It’s somehow 2019, so 1999 was a whole two decades ago. Have we really had twenty years of American Pie?
The passage of time is an absurd thing. Films you feel like just came out are suddenly decades old, which means – no, it couldn’t – that you are also decades and decades older than you thought you were. Bloody hell.
1999 was a tremendous year for films and, insanely, was now twenty years ago. If you remember seeing any of these films in the cinema, congratulations: you are as old as the hills.
1. The Matrix
Still one of the coolest films ever made (despite two underwhelming sequels and a million misguided jacket purchases), The Matrix is an ingenious, visually extraordinary, completely dazzling sci-fi spectacle, a perfect match of style and substance and theatrical proof that sunglasses don’t need arms if you’re super badass.
2. Fight Club
Part deconstruction of toxic masculinity, part problematic celebration of it, the more time that goes by, the stranger a cultural artefact Fight Club is. Nevertheless, it’s an extraordinarily well-made film, with star turns from Edward Norton and Brad Pitt, a scene-stealing, be-bosomed Meat Loaf and weird, clever, postmodern gags.
3. Austin Powers: The Spy Who Shagged Me
The second Austin Powers film arrived in a very different context to the first – the original was a sleeper hit that only found success on home video, while The Spy Who Shagged Me was a huge release (oo-er!). It introduced the world to Mini-Me (RIP Verne Troyer) and Fat Bastard, and gave unfunny people licence to be so, so unfunny. It also led to a lot of conversations in the media about the rudeness or lack thereof of the word “shag”, which was a great deal of fun at the time.
4. The Sixth Sense
Tied with Fight Club as the 1999 film that most demanded an immediate rewatch, The Sixth Sense may not stand up to enormous narrative scrutiny (as painstakingly, pedantically, forensically examined by ShortList’s own Gary Ogden), but its twist was so shocking at the time that director M. Night Shyalaman’s name is still used as shorthand for that kind of holy-shit-what-just-happened ending.
5. Galaxy Quest
The best Star Trek film ever made isn’t a Star Trek film at all, but this lovingly-made, laugh-out-loud parody, in which the cast of a cheesy Trek-like show are abducted by aliens who believe them to be the real space heroes they portrayed. The cast is magnificent, with a never-more-weary Alan Rickman totally stealing the show. It also features the best ever cinematic appearance of an individually wrapped cheese and cracker pack.
6. The Blair Witch Project
Notable more for the meta-narrative surrounding it than as a film itself, The Blair Witch Project arrived with one of the first ever viral marketing campaigns. Thanks to nobody knowing for certain whether it was real or not, this micro-budget improvised film starring nobody anyone had ever heard of became one of the most profitable movies ever made, and ushered in a new era of found-footage horror.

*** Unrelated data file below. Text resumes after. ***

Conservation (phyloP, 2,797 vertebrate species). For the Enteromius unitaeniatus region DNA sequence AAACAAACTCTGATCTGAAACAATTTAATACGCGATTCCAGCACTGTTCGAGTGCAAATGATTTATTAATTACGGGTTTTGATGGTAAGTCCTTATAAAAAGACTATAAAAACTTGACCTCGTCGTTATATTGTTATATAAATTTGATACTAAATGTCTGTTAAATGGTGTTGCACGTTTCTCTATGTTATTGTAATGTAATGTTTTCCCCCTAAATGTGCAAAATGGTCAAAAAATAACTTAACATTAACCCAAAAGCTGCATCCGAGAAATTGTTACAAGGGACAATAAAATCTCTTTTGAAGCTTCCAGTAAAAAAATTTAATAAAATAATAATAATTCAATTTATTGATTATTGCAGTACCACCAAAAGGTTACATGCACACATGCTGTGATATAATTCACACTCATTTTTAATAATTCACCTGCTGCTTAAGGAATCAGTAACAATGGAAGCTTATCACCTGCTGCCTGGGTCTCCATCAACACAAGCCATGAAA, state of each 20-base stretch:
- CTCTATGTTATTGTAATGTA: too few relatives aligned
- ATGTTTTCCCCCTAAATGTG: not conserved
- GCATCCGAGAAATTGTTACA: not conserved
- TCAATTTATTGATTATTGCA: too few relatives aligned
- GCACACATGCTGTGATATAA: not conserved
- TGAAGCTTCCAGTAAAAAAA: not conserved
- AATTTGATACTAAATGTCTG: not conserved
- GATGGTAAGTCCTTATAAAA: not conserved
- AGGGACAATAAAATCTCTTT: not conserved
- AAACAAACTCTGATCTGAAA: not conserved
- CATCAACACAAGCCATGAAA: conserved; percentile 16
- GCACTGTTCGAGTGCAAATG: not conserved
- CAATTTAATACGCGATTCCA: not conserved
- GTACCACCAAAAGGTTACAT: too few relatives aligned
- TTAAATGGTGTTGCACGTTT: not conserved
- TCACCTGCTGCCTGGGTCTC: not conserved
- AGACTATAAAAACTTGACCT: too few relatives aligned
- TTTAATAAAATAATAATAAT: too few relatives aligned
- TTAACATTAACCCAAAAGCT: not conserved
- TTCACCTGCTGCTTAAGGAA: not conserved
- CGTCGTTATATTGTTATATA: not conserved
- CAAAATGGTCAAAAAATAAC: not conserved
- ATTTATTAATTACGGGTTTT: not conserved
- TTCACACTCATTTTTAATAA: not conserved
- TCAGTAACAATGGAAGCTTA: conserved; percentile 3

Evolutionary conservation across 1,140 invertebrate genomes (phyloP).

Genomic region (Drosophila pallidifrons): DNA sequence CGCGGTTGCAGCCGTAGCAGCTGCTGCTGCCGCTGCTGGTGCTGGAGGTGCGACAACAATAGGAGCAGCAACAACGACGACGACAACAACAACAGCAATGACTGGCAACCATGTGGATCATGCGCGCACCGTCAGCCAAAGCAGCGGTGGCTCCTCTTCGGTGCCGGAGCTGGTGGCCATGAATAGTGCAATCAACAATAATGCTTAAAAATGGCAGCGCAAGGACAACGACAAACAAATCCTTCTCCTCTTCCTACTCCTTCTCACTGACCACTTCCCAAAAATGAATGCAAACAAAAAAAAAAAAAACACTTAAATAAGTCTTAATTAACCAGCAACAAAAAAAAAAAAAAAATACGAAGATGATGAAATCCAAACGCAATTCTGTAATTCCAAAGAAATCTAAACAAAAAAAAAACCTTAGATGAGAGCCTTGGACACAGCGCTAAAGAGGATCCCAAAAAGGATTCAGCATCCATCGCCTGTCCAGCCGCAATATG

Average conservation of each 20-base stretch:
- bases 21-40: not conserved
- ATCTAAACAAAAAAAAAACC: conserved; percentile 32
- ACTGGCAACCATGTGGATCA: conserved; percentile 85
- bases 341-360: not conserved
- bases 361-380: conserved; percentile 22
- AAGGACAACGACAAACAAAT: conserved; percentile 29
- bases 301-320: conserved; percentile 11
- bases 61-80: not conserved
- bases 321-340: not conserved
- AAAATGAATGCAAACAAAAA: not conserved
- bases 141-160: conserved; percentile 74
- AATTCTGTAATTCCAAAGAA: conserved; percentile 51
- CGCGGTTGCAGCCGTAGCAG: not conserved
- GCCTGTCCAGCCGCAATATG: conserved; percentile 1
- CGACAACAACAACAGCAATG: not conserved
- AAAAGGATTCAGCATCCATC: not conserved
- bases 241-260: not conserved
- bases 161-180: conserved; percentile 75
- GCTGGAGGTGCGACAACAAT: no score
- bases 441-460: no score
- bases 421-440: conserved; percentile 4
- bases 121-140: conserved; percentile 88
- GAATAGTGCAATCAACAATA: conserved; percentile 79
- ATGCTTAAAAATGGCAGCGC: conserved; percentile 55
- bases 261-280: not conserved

7. Deep Blue Sea
8. Office Space
Beavis and Butt-Head creator Mike Judge wrote and directed this hilarious satire of corporate life that, apart from the dated technology, holds up perfectly today – computers have changed, dickheads haven’t. The sheer agony of life as a tiny anonymous cog in a huge corporate machine is beautifully and hideously portrayed. You’ll laugh, you’ll shudder, you’ll update your LinkedIn.
9. Cruel Intentions
An updated version of Les Liasons Dangereuses updating the setting to the upper echelons of New York society, Cruel Intentions is the impossibly glamorous, twisty-turny, sexy tale of wealthy teen socialites (played by actors nearing thirty, phew) banging one another. It’s deeply silly but takes itself deadly seriously, and somehow works. Killer soundtrack too – every time you watch it, the chap from Placebo gets a few bob.
10. American Pie
The teen sex comedy that brought in an era of dozens of teen sex comedies, American Pie introduced the world to both Stifler and the Shermanator, had a split-second cameo from Blink-182, was progessive in certain ways and deeply regressive in others, and changed what we thought flutes were capable of.
11. American Beauty
American Pie star Mena Suvari followed up American Beauty with a film called American Virgin, and then some time later was in American Horror Story. She is American. What’s weird about American Beauty now is that the main character, Lester Burnham, isn’t played by anyone. There’s no actor there. Theres a vague memory of someone once having played him, but no, nobody plays him, that man is nobody, there’s nobody there. Just a space.
12. Star Wars Episode I: The Phantom Menace
Probably the most anticipated film event in history, The Phantom Menace was the subject of an immediate, unprecedented backlash as fans who had grown up with the Star Wars films decided that George Lucas, the man who had invented it all, had it wrong. “It’s like it’s for children!” they cried, longing for the days of the funny space cowboy’s hairy friend and the really grown-up Ewoks.
13. The Mummy
This is on ITV2 about every six days, and with good reason – it’s a big silly fun romp, with Brendan Fraser doing his best Indiana Jones, Rachel Weisz clobbering people in the head and Arnold Vosloo (from Darkman!) as the titular bandaged wrong’n.
14. South Park: Bigger, Longer & Uncut
Immortalised in the Guinness Book of Records for having the most swearwords of any animated feature (399), the South Park movie also got itself an Oscar nomination for Best Song, leading to the memorable sight of Matt Stone and Trey Parker showing up to the awards tripping on acid wearing the dresses Jennifer Lopez and Gwyneth Paltrow had worn the year before. Ambitious, vulgar, hilarious and razor-sharp in its attacks on self-appointed guardians of youth, it’s the cleverest movie ever to feature the line “You’re a boner-biting bastard, uncle-fucker”.